Author Archives: americanscience

Last-week-of-term links

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Edmund D. Fountain, for the New York Times

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HSS 2015: A Roundtable Review

hss_logo_verticalTwo weekends ago, under (surprisingly) sunny Northern California skies, hundreds of historians of science met in San Francisco to share their research, debate central questions in the field, and – perhaps most importantly – spend time with friends, both old and new. Three members of the AmericanScience team were present to take in the sights and sounds of this annual HSTM gathering (and even found time to catch up with each other in the flesh!) After taking a week to digest our conference experiences, we present to you our thoughts on HSS 2015.

As usual, with such as massive program, a single review does not do the conference justice. And so, we opted for a review in the round, providing three perspectives on the meeting. It just so happens that we also focused our reviews on the roundtable, a format not new to HSS but unusually prominent on this year’s program. Without further ado, we begin our spin around HSS 2015 with Evan’s favorite panel of the weekend:

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Links for your Thanksgiving airport travel

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A tardigrade. Cute, isn’t it? (via sciencealert.com)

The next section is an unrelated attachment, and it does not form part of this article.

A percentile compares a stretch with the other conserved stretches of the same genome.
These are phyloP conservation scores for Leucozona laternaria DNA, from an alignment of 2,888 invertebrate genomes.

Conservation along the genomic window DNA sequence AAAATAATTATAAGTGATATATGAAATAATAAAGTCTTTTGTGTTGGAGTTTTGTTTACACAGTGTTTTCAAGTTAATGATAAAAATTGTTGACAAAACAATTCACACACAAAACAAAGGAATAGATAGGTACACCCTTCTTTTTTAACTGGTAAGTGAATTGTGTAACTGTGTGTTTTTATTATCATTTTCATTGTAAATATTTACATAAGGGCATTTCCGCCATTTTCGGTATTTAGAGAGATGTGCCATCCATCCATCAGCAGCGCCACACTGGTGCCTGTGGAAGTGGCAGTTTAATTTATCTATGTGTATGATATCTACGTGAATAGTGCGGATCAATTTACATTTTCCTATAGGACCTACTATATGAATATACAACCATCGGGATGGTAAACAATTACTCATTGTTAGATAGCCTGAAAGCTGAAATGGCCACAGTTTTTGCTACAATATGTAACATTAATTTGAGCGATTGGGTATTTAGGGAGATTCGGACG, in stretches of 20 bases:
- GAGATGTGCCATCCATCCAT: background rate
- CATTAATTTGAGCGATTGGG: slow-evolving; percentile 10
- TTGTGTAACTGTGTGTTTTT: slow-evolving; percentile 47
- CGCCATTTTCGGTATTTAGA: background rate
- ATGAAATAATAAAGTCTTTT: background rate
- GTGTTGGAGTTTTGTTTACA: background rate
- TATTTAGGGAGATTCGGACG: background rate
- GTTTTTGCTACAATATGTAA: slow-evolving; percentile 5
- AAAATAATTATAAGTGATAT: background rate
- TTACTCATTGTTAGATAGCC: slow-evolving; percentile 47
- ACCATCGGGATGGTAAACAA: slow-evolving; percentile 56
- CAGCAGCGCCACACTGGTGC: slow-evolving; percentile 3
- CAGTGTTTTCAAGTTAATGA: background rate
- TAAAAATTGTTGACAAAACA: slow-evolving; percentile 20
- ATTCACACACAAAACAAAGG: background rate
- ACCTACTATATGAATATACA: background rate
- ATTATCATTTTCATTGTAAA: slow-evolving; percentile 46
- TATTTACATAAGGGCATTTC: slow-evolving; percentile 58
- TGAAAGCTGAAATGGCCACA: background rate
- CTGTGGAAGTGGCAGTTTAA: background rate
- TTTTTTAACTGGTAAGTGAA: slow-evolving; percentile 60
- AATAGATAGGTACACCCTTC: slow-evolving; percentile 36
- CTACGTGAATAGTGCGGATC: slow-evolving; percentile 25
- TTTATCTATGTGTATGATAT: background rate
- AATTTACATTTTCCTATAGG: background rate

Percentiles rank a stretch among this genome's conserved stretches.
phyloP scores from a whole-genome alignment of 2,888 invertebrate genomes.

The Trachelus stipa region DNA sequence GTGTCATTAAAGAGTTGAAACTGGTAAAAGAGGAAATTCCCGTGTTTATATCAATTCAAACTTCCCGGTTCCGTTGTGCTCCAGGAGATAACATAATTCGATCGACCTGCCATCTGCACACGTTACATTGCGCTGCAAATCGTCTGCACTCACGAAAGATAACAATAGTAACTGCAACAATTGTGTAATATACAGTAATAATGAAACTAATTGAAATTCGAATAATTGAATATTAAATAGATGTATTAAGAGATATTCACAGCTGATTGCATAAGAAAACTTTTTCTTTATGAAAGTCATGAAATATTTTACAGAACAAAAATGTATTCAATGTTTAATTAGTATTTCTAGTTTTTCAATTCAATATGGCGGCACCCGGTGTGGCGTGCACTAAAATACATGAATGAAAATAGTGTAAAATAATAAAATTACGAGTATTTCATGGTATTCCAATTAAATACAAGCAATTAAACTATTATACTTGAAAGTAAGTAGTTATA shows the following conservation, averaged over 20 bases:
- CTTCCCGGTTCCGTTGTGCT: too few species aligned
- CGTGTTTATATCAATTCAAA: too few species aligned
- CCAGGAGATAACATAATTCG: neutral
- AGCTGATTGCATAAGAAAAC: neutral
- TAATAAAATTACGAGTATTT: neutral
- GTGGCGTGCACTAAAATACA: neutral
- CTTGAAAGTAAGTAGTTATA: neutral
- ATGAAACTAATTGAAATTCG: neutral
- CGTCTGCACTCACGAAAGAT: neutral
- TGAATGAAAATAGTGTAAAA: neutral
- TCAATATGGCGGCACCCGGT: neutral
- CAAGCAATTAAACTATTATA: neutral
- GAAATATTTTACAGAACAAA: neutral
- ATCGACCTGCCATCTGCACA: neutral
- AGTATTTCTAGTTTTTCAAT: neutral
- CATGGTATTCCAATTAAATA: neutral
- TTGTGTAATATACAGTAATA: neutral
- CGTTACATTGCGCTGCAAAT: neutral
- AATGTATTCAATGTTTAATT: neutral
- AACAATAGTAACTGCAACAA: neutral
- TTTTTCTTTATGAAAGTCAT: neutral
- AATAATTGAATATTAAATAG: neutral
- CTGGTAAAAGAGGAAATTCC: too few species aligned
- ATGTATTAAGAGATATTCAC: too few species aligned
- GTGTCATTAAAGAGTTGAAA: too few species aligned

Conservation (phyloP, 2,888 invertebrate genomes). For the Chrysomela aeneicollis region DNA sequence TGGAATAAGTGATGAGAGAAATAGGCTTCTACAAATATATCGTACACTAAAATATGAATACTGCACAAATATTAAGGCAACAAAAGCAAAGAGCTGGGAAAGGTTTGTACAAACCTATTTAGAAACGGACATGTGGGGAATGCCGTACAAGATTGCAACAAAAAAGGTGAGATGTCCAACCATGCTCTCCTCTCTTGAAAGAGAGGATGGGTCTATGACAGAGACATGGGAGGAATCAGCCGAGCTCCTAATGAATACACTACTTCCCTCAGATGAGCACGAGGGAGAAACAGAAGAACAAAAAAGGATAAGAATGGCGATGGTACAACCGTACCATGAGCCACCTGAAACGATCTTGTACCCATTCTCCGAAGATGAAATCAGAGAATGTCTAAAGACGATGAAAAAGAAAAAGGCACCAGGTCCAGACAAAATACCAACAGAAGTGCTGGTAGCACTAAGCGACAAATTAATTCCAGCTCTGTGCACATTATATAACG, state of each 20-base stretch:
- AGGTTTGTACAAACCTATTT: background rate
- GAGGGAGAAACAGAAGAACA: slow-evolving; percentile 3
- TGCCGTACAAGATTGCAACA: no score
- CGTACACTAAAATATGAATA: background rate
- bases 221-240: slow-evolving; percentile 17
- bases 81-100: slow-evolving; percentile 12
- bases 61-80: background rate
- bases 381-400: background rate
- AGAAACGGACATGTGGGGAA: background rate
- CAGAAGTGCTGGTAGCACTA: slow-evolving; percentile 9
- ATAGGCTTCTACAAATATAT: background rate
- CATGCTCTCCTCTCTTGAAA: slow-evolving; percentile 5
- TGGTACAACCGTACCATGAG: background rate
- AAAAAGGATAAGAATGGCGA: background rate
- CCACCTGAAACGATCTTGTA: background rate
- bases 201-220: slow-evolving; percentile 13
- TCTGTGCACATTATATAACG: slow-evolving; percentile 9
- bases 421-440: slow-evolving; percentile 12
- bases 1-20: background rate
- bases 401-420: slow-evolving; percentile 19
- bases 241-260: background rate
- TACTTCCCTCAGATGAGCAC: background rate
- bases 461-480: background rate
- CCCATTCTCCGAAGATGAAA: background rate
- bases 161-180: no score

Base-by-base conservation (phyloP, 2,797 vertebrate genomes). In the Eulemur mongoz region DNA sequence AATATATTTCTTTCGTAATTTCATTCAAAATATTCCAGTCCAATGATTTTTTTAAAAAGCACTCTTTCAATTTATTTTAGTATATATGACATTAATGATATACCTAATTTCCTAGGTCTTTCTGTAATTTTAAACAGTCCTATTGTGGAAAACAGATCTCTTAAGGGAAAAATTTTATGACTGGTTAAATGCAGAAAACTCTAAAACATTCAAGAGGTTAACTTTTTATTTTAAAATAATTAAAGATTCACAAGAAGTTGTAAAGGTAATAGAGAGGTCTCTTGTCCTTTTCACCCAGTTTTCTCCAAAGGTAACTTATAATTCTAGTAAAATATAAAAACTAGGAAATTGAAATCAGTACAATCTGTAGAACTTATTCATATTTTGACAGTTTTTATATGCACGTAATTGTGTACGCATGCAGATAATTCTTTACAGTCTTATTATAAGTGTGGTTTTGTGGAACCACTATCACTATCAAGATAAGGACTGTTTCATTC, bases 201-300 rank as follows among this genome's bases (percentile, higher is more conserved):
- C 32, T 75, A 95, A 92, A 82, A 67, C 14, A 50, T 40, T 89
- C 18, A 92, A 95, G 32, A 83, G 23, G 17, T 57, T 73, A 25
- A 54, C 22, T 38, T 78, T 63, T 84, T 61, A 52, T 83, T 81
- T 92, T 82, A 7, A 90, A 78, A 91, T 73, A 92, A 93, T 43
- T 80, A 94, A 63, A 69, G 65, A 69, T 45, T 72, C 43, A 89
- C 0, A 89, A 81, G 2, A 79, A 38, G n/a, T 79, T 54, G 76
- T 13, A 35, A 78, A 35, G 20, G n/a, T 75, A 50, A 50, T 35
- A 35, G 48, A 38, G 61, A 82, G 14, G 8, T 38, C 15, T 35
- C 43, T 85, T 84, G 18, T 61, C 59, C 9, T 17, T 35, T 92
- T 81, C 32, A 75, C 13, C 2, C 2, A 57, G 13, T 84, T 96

Links for Monday, November 16, 2015

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Transparent aluminum! And other weekly links for Wednesday, November 11, 2015

What the winner of the Breakthrough Prize in Life Sciences gets, plus a lot of money

Links for Tuesday, November 3, 2015

Curiosity selfie (NASA)

In case you missed these from the past week:

  • We’re featured on Public History Commons!
  • A new paper in Science and Engineering Ethics questions the widespread use of “publication consultants” at every level of research, especially in biology and medicine, and suggests that their use should be made more transparent.
  • Greenland is melting away, and the New York Times has a wonderful (and beautifully designed) account of Earth science in action.
  • If there are aliens, they’re probably robots by now.
  • Giant ancient earthworks in Kazakhstan have only been discovered with NASA’s help.
  • Theranos, a company that has raised $9 billion on a promise to revolutionize blood testing, is coming under fire for its central claim: that it can produce results using only a pinprick’s worth of blood. “While hot Silicon Valley start-ups like Uber and Airbnb have run into regulatory hurdles, as a medical technology company, Theranos has bumped up against something else: the scientific method.”
  • Quantum mechanics v. relativity.
  • Microbiomes? The Times is on that too this week. Here’s a feature on the American Museum of Natural History’s new exhibit called “The Secret World Inside You.” And here’s the writeup of two new papers in Science and Nature, urging a national microbiome research initiative.

Links for weekend reading, Friday, 16 October, 2015